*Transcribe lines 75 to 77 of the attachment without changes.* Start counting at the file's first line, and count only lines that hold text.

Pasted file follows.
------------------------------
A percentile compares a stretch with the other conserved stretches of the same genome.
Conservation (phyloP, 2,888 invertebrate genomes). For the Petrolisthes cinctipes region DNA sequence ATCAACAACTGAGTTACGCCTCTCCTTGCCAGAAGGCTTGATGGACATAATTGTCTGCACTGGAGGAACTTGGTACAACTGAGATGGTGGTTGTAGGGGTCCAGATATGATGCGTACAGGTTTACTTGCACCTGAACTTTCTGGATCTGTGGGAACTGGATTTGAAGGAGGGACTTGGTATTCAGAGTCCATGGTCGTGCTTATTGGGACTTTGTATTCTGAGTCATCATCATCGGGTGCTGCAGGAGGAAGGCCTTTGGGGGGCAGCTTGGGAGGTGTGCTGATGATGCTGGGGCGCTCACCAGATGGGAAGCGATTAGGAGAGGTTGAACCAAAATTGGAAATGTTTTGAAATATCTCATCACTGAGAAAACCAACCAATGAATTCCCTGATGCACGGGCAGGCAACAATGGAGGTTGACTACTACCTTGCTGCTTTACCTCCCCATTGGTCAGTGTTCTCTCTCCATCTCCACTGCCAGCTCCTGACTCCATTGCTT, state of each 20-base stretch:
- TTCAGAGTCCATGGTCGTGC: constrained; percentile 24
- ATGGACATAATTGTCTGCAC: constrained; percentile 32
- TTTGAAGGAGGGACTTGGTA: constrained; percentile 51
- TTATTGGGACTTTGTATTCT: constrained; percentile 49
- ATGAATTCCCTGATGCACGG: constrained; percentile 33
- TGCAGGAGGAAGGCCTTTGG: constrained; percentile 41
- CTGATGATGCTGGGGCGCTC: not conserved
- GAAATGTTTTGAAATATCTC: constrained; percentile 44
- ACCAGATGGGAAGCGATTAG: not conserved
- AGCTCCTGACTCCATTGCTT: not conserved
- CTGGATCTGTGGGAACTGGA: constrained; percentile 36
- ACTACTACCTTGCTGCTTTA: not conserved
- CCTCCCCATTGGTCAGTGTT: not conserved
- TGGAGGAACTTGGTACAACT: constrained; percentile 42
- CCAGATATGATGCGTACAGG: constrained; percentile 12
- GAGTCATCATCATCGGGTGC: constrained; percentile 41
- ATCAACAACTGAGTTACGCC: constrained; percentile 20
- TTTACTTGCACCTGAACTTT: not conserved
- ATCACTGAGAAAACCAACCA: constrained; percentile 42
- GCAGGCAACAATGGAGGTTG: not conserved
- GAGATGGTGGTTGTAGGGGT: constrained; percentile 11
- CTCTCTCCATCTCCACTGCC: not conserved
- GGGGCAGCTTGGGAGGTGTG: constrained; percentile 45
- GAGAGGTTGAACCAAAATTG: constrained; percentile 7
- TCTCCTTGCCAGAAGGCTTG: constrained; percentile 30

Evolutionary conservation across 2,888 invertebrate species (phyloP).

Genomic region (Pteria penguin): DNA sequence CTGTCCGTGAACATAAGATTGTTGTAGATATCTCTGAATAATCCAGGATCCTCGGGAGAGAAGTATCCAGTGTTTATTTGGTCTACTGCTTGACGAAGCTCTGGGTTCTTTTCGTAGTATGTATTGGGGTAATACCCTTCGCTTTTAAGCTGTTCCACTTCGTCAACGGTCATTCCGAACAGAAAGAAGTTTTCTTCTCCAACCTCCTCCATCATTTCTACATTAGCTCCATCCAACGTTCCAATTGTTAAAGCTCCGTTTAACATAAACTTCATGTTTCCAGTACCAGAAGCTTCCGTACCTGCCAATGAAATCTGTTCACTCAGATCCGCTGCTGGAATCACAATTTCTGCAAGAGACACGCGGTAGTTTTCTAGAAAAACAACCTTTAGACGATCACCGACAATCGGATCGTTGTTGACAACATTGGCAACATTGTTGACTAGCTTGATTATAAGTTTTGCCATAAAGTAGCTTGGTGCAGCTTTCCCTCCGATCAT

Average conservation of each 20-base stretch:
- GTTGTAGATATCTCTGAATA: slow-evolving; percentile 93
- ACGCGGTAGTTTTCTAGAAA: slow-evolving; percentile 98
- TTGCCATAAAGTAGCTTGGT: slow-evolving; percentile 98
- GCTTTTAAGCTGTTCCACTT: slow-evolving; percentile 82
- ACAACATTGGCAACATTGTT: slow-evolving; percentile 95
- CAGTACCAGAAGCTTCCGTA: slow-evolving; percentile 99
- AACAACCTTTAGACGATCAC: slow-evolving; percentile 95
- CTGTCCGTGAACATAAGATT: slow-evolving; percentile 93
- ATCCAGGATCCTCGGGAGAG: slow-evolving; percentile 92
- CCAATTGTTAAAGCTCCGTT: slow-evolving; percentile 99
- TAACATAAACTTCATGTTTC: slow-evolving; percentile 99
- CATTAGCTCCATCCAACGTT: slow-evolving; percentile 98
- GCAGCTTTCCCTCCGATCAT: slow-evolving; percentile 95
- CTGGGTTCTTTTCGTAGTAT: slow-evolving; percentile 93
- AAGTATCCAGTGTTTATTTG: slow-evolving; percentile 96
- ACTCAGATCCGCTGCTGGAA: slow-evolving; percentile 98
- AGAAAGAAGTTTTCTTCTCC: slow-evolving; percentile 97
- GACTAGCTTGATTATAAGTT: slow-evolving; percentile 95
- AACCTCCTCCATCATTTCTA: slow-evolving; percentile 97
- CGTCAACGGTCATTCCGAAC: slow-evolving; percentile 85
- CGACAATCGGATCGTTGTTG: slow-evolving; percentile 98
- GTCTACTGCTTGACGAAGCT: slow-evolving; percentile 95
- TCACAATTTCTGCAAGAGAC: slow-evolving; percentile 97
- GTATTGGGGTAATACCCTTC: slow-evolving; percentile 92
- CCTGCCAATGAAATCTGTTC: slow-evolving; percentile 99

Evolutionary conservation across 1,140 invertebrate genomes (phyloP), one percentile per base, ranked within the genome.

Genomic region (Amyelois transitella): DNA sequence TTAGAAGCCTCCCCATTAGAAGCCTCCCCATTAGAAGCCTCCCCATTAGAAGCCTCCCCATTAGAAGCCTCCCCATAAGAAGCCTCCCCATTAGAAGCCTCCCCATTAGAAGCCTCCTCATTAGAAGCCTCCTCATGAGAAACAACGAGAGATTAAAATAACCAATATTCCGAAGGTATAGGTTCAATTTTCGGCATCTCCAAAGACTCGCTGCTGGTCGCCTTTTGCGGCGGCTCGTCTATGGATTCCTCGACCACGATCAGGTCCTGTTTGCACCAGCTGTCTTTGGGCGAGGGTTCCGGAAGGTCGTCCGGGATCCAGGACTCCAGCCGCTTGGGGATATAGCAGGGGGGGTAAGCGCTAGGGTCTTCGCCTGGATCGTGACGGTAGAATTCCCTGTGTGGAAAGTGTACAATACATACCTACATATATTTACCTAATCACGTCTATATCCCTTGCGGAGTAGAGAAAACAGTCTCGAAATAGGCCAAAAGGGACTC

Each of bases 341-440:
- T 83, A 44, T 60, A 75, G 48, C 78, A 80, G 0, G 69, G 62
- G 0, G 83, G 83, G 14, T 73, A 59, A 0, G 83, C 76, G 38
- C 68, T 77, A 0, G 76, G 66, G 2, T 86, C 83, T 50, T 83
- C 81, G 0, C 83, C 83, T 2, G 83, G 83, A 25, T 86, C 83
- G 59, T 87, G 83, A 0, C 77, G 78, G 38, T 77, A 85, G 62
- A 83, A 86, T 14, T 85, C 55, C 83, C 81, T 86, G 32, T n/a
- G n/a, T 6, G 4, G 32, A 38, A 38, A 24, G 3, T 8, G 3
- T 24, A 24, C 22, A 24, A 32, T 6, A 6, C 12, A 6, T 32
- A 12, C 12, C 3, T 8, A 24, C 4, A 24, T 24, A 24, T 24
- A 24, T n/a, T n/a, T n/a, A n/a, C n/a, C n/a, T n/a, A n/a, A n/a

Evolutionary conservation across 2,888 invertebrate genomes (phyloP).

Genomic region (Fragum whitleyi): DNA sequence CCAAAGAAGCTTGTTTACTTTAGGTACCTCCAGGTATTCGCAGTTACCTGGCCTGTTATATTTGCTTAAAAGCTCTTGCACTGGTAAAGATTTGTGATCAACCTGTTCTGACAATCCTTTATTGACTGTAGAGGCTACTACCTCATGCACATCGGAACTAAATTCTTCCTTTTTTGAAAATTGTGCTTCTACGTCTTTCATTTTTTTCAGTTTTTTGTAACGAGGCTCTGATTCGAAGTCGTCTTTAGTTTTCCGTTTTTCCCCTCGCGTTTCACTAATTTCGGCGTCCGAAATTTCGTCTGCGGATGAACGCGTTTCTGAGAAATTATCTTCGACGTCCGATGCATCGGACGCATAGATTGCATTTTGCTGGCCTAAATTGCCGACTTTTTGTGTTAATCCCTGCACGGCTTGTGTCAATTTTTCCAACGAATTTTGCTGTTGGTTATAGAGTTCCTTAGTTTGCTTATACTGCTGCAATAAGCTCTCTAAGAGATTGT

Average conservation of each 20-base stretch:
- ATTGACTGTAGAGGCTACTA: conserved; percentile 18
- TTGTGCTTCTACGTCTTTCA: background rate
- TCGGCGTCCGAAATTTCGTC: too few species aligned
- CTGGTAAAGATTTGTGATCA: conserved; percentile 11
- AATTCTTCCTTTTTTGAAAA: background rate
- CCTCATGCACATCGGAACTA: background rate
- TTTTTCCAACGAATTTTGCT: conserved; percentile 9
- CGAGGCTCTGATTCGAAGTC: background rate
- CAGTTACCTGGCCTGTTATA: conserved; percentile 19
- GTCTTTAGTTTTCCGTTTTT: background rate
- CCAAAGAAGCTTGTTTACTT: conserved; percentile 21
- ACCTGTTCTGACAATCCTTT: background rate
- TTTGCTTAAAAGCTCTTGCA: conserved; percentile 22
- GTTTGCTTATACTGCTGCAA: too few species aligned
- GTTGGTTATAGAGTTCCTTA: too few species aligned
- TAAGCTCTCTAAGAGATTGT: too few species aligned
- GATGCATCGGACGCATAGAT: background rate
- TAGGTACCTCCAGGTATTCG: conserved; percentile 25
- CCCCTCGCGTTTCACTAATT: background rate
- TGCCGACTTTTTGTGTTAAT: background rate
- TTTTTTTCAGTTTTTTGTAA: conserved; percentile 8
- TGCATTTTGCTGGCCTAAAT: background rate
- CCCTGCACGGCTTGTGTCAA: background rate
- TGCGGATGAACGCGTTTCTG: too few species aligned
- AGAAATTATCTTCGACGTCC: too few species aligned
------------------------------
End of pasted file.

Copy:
- CTGGTAAAGATTTGTGATCA: conserved; percentile 11
- AATTCTTCCTTTTTTGAAAA: background rate
- CCTCATGCACATCGGAACTA: background rate